Bioimpedance Measured Volume Overload Predicts Adverse Outcomes in ICU Patients
CCCF ePoster library. Slobod D. Oct 4, 2017; 198130; 77
Douglas Slobod
Douglas Slobod
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Bioimpedance Measured Volume Overload Predicts Adverse Outcomes in ICU Patients

Slobod A, Douglas A1; Yao B, Han B2; Mardini C, Joëlle C3; Natkaniec D, Justina D4; Jayaraman E, Dev E5; Weber F, Catherine F6

1 Internal Medicine, McGill University Health Centre, Montreal, Quebec

2 Nephrology, McGill University Health Centre, Montreal, Quebec

3 Nephrology, McGill University Health Centre, Montreal, Quebec

4 Nephrology, McGill University Health Centre, Montreal, Quebec

5 Critical Care and Internal Medicine, McGill University Health Centre, Montreal, Quebec

6 Nephrology, McGill University Health Centre, Montreal, Quebec

Introduction: Indiscriminate fluid administration and attendant volume overload is associated with adverse outcomes in patients admitted to the ICU.  As the clinical assessment of volume status is poor with high inter-observer variability, there is urgent need for an objective, reproducible measure of volume status.  Bioelectrical impedance analysis (BIA) is a technology that provides a rapid, non-invasive measurement of TBW, ECW and ICW and thus may aid the physician in the clinical assessment of volume status.

Hypothesis: Higher ECW/TBW in mechanically ventilated ICU patients is associated with increased ventilator days, incidence of AKI requiring dialysis and in-hospital mortality at 28 days.

Methods: We included adult patients admitted to the Montreal General Hospital ICU February 2016-January 2017 who required mechanical ventilation within 24 hours of admission in a pilot study. Patients with a cardiac pacemaker or defibrillator, limb amputation and those on chronic dialysis were excluded. The BIA device was used to measure ECW/TBW on days 1, 3, 5 and 7.  Briefly, this device is attached to the hands and feet via 8 electrodes and the differential impedance, depending on tissue type and water content, to a low level of applied current is measured. The normal range of ECW/TBW is 36.0-39.0%. Patients discharged home before 28 days were assumed to be alive.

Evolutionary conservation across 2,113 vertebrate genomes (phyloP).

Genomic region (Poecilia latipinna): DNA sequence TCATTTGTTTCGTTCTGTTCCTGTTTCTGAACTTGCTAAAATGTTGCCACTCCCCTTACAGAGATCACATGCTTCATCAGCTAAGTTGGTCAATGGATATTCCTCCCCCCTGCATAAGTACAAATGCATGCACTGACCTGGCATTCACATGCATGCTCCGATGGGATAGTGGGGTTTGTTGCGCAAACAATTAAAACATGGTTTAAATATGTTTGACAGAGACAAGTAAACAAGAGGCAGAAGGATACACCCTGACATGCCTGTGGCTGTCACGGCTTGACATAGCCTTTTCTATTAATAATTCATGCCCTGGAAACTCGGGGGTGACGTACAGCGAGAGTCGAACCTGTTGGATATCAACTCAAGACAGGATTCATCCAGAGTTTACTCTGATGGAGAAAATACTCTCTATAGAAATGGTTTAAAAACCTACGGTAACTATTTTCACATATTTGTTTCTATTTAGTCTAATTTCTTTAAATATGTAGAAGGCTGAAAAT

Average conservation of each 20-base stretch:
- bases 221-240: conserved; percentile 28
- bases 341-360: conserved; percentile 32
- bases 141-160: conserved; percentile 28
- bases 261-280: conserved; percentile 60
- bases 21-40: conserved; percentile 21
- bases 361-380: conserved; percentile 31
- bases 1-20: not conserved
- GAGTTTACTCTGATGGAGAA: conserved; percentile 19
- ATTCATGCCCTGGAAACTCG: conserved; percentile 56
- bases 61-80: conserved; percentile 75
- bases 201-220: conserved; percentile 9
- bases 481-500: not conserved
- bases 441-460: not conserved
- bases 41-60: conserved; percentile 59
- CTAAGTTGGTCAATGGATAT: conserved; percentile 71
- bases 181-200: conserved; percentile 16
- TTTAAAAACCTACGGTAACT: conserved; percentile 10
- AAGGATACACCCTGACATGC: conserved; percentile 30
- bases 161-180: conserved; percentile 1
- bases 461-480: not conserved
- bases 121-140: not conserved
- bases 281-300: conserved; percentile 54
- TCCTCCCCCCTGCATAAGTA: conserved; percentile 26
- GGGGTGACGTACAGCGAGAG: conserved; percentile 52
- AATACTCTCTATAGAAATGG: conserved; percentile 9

Results: 36 patients were enrolled. Mean age was 62 years and 31% were female. Most patients were admitted from the emergency department or the operating room and the most common reason for admission was sepsis. Mean APACHE II score was 18.7, median ventilator days were 5 and median length of stay in ICU was 7 days. Overall, 6% of patients required dialysis and 22% died within 28 days. Day 1 ECW/TBW correlated with ventilator days (r=0.494).  Patients who died had a higher day 1 ECW/TBW (41.6% vs 40.4%, p-value 0.022) as did those who required dialysis (42.0% vs 40.6%, p-value <0.001).  Cumulative fluid balance and CVP did not correlate with the outcomes of this study.

Discussion: Bioimpedance technology objectively quantifies the degree of volume overload defined by ECW/TBW. Our results are consistent with existing evidence that volume overload leads to tissue edema and progressive organ dysfunction in critically ill patients. It was notable that approximately 20% of otherwise eligible patients could not be enrolled due to presence of medical equipment interfering with correct electrode placement. In addition, the BIA device requires accurate measurement of weight which is difficult to obtain in the ICU. 

Conclusion: ECW/TBW is associated with adverse outcomes in mechanically ventilated patients. BIA technology may be a useful adjunct to the clinical assessment of volume status, however, there are barriers to its routine use in an ICU population. Further study is needed to determine whether BIA guided interventions improve clinical outcomes.

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